As an adult, as a Haitian-American raised by a pure Haitian father, and as a mother, I can look back on my childhood and see how my father was a human in being a dad. It’s easy for me now to forgive him for the slights that I harbored as a child growing up, and mend the relationship that we had. It’s easy for me NOW to rebuild and repair and have the father that I always wanted. Not many people can say this.
I can’t speak for American parents and how they raise their children, but I could probably write a book on being raised by a Haitian parent. It was not easy. Especially when your father is strict and can only see things his way. I was the first-born for both of my parents; technically, I should’ve been daddy’s little girl. I don’t ever remember having that relationship with my father. I do remember the beatings, the yelling, the name calling. I remember being scared of him. So, it’s easy for me now (and it was then also) to gravitate towards my mother and have that close relationship with her. She loved youth, children, and me. So she treated me with respect- she listened to me when I talked, explained things that I didn’t understand, and had lots of fun with me. She was the “fun” parent.
When I entered high school, my parents divorced, and my mother took my little brother and I; I really didn’t see my dad much. So it went from being scared of him to not ever really seeing him. I had a LOT of daddy issues that surfaced later on in life. When I met the father of my children, had my daughter, got pregnant with my son, and I decided to leave, I didn’t have anywhere to go. My dad’s house was my only option. He let me stay with him, but it was like living with a stranger. I didn’t know him and he didn’t know me. At that time, I was fighting all the time with my children’s father and we had a lot of custody issues going on, so I was always angry or upset. That doesn’t leave for good communication, and I remember that one day I was angry because of something my kid’s dad did to me and I went into the house and I think my dad questioned me about what was wrong and I blew him off. Well, that didn’t sit well with a Haitian man who demands respect, so we argued and yelled at each other and he actually kicked me out (did I mention earlier that I had nowhere else to go and that I was pregnant at the time?). Don’t ask me where I went, I just know that I left. He called my mom and she explained everything to him; he called me and asked me to come back home. A little while later, I was arrested and sent to RCF pending the outcome of my trial.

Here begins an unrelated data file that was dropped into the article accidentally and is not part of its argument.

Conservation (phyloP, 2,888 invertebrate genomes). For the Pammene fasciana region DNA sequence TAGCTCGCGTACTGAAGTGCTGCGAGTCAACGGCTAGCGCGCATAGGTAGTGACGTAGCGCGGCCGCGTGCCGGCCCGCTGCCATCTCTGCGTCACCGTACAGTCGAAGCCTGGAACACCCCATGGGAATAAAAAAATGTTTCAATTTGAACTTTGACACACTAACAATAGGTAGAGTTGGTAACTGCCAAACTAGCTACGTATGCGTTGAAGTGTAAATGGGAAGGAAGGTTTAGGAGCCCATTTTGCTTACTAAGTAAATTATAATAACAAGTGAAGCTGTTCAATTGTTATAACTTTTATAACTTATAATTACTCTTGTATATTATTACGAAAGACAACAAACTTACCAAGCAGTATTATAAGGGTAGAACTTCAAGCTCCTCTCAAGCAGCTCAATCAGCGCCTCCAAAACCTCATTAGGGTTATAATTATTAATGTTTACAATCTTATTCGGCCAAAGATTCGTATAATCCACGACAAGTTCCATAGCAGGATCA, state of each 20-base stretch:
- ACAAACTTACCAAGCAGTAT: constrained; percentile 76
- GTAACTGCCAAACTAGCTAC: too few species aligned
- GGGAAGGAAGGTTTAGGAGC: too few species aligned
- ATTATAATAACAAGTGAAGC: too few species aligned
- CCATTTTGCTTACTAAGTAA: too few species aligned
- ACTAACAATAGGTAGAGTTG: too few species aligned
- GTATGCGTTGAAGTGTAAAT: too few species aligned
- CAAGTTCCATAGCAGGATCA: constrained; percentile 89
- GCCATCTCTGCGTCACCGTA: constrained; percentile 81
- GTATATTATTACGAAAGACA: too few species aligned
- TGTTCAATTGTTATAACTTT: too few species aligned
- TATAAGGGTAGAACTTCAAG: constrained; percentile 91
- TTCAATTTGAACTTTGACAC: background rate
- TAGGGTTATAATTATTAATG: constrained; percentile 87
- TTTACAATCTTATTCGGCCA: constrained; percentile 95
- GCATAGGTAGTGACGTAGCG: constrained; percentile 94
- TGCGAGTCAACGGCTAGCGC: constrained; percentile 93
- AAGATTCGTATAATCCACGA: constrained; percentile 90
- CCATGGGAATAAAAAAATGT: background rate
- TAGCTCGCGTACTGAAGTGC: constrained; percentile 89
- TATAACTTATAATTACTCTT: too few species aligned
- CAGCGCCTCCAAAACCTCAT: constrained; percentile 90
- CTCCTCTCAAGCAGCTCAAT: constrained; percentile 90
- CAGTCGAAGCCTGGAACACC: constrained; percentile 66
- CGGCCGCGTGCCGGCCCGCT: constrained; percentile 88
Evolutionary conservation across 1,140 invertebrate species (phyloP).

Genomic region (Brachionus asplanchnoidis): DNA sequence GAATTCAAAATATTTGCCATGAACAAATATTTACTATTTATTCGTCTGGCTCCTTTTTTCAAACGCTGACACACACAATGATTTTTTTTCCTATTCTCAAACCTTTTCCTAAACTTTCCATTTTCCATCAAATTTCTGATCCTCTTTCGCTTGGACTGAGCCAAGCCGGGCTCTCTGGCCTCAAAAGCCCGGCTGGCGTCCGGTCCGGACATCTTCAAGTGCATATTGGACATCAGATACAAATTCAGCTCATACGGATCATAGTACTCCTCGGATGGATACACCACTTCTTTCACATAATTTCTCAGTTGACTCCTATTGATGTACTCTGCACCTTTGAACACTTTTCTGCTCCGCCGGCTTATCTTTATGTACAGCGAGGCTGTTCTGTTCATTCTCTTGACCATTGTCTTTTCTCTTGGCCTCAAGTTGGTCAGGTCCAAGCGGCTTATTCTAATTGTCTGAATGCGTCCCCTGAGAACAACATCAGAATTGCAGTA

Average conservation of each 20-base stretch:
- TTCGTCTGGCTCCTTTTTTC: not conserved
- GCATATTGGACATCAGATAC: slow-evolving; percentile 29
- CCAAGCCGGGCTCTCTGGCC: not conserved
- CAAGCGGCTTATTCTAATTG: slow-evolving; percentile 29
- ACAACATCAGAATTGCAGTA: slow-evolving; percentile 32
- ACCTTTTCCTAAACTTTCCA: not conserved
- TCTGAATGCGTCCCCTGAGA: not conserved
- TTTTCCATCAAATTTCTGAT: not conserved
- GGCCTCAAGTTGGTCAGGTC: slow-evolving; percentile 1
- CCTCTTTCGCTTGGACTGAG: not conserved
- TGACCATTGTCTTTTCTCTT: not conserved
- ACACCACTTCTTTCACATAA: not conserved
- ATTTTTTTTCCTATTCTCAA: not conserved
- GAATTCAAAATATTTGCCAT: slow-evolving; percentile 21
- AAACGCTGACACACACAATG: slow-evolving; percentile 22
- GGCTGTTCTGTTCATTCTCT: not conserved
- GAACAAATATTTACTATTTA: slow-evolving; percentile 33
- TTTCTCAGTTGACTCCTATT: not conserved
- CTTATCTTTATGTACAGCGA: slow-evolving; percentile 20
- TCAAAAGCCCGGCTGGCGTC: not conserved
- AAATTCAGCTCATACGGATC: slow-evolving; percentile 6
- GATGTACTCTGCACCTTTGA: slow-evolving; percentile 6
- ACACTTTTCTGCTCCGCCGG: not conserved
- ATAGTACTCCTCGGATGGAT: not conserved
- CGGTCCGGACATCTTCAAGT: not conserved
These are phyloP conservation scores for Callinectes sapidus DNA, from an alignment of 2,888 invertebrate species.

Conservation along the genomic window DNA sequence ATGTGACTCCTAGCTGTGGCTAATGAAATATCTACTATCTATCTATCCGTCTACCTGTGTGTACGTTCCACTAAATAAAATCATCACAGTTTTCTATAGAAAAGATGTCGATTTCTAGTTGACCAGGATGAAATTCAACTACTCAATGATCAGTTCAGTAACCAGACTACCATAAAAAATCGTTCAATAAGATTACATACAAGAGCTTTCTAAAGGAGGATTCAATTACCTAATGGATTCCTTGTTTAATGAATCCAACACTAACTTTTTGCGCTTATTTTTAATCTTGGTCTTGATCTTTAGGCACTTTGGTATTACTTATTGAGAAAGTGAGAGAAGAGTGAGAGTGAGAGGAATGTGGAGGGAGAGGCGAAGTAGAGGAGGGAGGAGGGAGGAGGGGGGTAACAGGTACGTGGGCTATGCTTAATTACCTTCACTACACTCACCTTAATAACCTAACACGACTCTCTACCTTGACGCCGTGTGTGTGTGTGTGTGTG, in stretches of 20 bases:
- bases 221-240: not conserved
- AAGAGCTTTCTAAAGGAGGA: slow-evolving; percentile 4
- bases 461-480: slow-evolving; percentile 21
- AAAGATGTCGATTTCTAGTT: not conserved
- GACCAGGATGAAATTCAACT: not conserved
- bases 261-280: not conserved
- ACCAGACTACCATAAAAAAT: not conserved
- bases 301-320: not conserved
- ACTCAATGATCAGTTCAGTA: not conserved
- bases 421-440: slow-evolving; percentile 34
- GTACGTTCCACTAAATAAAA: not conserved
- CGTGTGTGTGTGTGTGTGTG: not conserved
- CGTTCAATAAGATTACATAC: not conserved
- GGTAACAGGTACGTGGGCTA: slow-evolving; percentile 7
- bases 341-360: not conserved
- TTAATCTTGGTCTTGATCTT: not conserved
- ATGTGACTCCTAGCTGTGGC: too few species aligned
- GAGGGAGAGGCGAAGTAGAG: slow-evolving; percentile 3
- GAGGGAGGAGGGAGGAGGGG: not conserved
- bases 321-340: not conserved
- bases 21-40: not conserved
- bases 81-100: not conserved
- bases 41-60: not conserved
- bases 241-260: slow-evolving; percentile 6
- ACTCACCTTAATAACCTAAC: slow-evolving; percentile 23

Something happened when I was at RCF. I’m not sure if it was because my mother told him everything that was going on with me, or if it was because the judge denied my bail and I had no choice but to stay in jail and await the outcome of my trial, or if it was because I was pregnant, but my dad came to that jail every single week and visited me. He held my hand and prayed with (and for) me. We laughed, we joked- we just talked. And we got to know each other. We bonded- I became his baby girl and he became my protector. For those 8 months that I was away from my life and my family, he was my connection. When I was released (by then I had 2 children instead of 1), I moved back into my dad’s house. And this time, things were different. The kids loved him, and I saw his interaction with them. I cooked for him and he cooked for me. We talked. We went out to eat with the kids. We have, by no means, a perfect “father-daughter” relationship, but I now can turn to my father for stuff. I can talk to him. I want him to walk me down the aisle at my wedding. I don’t hate my father anymore; in fact, I actually like his old ass.
Now- I cannot talk about my relationship (or lack thereof) of my dad without acknowledging my stepfather, the guy my mother remarried. He was the dad that I wished I had growing up. I wasn’t his daughter, but he treated me like a princess (and still does today). He spoke to me, advised me, and treated me with respect. He adores my kids, and my son is his best friend. He actually told me that he wouldn’t walk me down the aisle when I was getting married unless my real father was on the other side of me. That’s respect. So, now I have 2 dads. And the love that I felt that I was lacking as a little girl growing up, I now have in abundance.
So now I have 2 children. And, although their father and I don’t always see eye to eye, my children adore him. I hate it! Lol. My daughter is a daddy’s girl to the T, and my son has a new-found love of calling on his father for everything. He’s stealing my babies from me!!!! But I am grateful, because my children don’t have to grow up feeling deprived of love like I did. And, my boyfriend has an amazing relationship with my kids. My son will wake up in the morning and ask to call my bf just to talk to him. He did it this morning. They have so many male figures in their lives to teach them, steer them, guide them, and love them unconditionally. My children are blessed, and I am more than elated about it.
My daddy-daughter relationship didn’t start off the way that I would’ve liked. But I love my father. And my step-father. And I wish them, my children’s father, my boyfriend, and all the fathers a Happy Father’s Day. And I hope that your family gifts you something other than a watch or a tie. Lol!
Be legendary Kings; be extraordinary Queens!